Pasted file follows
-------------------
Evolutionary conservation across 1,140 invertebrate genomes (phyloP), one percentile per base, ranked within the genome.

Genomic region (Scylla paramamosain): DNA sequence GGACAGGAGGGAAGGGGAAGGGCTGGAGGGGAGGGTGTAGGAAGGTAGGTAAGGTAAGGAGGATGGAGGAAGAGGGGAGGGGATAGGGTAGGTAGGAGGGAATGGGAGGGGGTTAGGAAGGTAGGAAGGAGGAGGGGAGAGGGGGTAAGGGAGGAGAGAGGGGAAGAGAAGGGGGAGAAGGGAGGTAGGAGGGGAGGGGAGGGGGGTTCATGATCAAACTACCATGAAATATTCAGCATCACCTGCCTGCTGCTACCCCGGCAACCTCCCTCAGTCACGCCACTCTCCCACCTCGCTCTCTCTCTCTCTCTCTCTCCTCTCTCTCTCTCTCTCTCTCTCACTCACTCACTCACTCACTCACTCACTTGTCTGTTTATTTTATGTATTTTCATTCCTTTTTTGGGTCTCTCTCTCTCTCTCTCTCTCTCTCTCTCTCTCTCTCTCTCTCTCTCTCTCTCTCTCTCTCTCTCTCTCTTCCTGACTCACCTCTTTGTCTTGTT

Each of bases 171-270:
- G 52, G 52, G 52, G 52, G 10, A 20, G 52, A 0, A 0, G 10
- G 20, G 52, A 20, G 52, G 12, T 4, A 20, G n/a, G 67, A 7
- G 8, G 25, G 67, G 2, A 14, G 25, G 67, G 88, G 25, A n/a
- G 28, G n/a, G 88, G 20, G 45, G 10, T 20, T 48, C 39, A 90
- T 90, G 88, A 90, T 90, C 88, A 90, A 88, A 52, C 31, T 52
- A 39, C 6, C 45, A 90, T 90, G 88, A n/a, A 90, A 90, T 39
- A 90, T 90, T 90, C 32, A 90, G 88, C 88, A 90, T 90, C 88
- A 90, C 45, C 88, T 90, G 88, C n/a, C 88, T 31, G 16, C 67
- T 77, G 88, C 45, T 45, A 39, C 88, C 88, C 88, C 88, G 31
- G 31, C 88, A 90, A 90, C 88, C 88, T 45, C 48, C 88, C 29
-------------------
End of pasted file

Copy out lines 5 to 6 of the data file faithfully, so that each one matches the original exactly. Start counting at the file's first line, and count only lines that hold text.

- G 20, G 52, A 20, G 52, G 12, T 4, A 20, G n/a, G 67, A 7
- G 8, G 25, G 67, G 2, A 14, G 25, G 67, G 88, G 25, A n/a